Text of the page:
Urine colors (besides yellow) result from medications, food dyes and foods, and various health conditions. For example, pink or red urine can result from urinary blood that infections, cancer, kidney or bladder stones or long-distance running, but eating beets or blackberries can turn urine red too, notes Mayo Clinic.
When urine comes out orange, the cause is usually a medication such as rifampin or phenazopyridine, a laxative or one of a few chemotherapy drugs. Orange urine can also signify an issue with the bile duct or liver, particularly if the stools are also light. Dehydration can deepen the color of urine, making it look orange, according to Mayo Clinic.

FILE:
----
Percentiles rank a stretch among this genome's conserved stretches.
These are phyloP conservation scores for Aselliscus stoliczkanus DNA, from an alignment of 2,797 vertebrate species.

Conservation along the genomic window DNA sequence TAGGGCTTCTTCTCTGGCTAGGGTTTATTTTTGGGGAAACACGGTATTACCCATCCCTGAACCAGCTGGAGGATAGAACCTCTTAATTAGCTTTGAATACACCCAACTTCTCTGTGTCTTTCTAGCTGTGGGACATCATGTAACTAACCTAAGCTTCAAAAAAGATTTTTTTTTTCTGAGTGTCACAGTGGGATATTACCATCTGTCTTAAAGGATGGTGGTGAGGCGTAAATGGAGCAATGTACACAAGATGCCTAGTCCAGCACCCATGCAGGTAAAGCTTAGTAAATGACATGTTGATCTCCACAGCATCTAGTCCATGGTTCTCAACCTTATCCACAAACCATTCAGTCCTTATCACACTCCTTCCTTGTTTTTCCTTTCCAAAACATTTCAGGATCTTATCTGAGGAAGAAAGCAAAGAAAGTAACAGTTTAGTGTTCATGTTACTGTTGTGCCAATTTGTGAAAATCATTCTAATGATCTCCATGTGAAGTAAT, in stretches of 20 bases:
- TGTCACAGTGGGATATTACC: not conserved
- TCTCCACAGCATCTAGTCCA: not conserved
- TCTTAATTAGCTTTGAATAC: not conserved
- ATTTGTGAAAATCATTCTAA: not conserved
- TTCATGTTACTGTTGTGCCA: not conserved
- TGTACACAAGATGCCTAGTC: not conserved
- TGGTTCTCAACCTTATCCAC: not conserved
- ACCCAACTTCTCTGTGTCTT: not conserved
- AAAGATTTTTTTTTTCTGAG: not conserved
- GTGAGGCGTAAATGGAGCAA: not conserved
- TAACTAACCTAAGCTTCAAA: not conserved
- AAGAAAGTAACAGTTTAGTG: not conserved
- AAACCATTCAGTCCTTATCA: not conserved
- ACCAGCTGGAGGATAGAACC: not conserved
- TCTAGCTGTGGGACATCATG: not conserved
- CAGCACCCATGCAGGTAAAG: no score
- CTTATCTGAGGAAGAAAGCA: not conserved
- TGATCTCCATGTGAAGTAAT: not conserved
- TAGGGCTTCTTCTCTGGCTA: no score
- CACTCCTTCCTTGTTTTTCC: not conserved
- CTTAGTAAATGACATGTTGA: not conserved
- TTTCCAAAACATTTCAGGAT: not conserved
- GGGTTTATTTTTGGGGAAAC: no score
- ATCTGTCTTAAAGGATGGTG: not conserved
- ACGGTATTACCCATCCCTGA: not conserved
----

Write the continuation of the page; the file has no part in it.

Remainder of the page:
Urine that is blue or green can result from some food dyes or testing dyes for bladder and kidney function. Medications such as amitriptyline, propofol and indomethacin can turn urine blue or green, as can familial hypercalcemia, a disorder also known as blue diaper syndrome. Urine that is dark brown can result from some kidney or liver disorders, antimalarial drugs, some antibiotics, and laxatives with senna or cascara. Eating a lot of rhubarb, aloe or fava beans can also turn urine dark brown. If the urine is yellow but cloudy, kidney stones or urinary tract infections can be the cause, as stated by Mayo Clinic.